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Eur J Neurosci. 2008 Feb;27(3):683-90. doi: 10.1111/j.1460-9568.2008.06043.x.

Genetic background influences the behavioural and molecular consequences of neurokinin-1 receptor knockout.

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Department of Anatomy & Developmental Biology, UCL, Gower St, London, UK.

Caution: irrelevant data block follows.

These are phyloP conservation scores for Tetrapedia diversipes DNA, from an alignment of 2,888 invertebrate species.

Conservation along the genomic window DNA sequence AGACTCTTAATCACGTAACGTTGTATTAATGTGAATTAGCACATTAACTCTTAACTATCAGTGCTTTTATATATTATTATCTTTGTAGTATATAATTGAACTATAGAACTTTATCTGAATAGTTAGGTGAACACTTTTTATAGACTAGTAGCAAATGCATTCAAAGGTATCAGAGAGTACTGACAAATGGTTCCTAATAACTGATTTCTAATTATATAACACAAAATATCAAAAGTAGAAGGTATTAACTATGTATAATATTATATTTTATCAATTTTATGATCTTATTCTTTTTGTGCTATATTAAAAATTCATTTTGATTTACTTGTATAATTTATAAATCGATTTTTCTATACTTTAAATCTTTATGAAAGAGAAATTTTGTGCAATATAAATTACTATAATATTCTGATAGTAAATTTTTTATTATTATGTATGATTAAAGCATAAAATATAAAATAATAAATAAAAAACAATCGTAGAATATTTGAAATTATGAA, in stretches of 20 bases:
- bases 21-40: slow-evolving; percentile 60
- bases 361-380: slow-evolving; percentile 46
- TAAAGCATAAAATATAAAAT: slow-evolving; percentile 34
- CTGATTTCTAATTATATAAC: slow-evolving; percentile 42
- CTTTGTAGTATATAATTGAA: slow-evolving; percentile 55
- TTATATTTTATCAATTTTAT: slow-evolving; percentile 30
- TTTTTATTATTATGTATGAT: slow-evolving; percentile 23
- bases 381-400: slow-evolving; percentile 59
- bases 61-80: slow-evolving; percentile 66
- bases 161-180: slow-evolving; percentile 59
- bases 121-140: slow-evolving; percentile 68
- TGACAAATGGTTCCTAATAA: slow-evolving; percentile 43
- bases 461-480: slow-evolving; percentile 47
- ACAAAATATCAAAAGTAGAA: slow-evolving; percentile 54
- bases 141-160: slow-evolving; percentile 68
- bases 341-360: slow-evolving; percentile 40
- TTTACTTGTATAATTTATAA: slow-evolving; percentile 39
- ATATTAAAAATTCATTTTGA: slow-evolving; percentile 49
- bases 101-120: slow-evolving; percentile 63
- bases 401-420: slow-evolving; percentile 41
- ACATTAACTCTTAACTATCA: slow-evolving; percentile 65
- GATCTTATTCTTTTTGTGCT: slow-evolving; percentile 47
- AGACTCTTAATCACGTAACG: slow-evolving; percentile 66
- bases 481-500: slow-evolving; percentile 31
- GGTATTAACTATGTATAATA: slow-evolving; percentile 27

Genetic background affects animal phenotype and therefore is of particular relevance to studies using genetically manipulated mice. Strain differences in hypothalamic-pituitary-adrenocortical (HPA) axis activity may contribute to background-specificity of some mutations. Here, we analysed components of the HPA axis in mice lacking a functional neurokinin-1 receptor (NK1-/-) on two backgrounds: backcrossed C57BL/6 (B6) and mixed C57BL/6 x 129/sv (129B6). We hypothesized that HPA axis activity would vary between these strains, leading to differences in the NK1-/- phenotype. We compared levels of plasma corticosterone between the groups, and found 129B6 mice exhibited elevated levels of stress-induced corticosterone compared with B6 mice, regardless of genotype. Although the level of basal corticotrophin-releasing factor and stress-induced c-fos mRNAs did not differ between the genotypes of either strain, examination of glucocorticoid receptor immunoreactivity within the hippocampus revealed that NK1-/- mice on the 129B6 background had elevated expression compared with wild-type, whilst there was no difference between genotypes in the B6 strain. Similarly, hippocampal neurogenesis in NK1-/- mice was greater than in wild-type on the 129B6 strain, and did not differ between genotypes on the B6 background. Finally, novelty- and morphine-induced locomotion were assessed. NK1-/- mice on the 129B6 background exhibited hyperlocomotion in response to novelty and greater sensitivity to the locomotor-stimulating properties of morphine than wild-type. In contrast, in B6 mice, no differences were observed between genotypes for either locomotor behaviour. In summary, we find that HPA axis activity differs between the strains and that there are profoundly background-specific effects of the NK1 receptor mutation.

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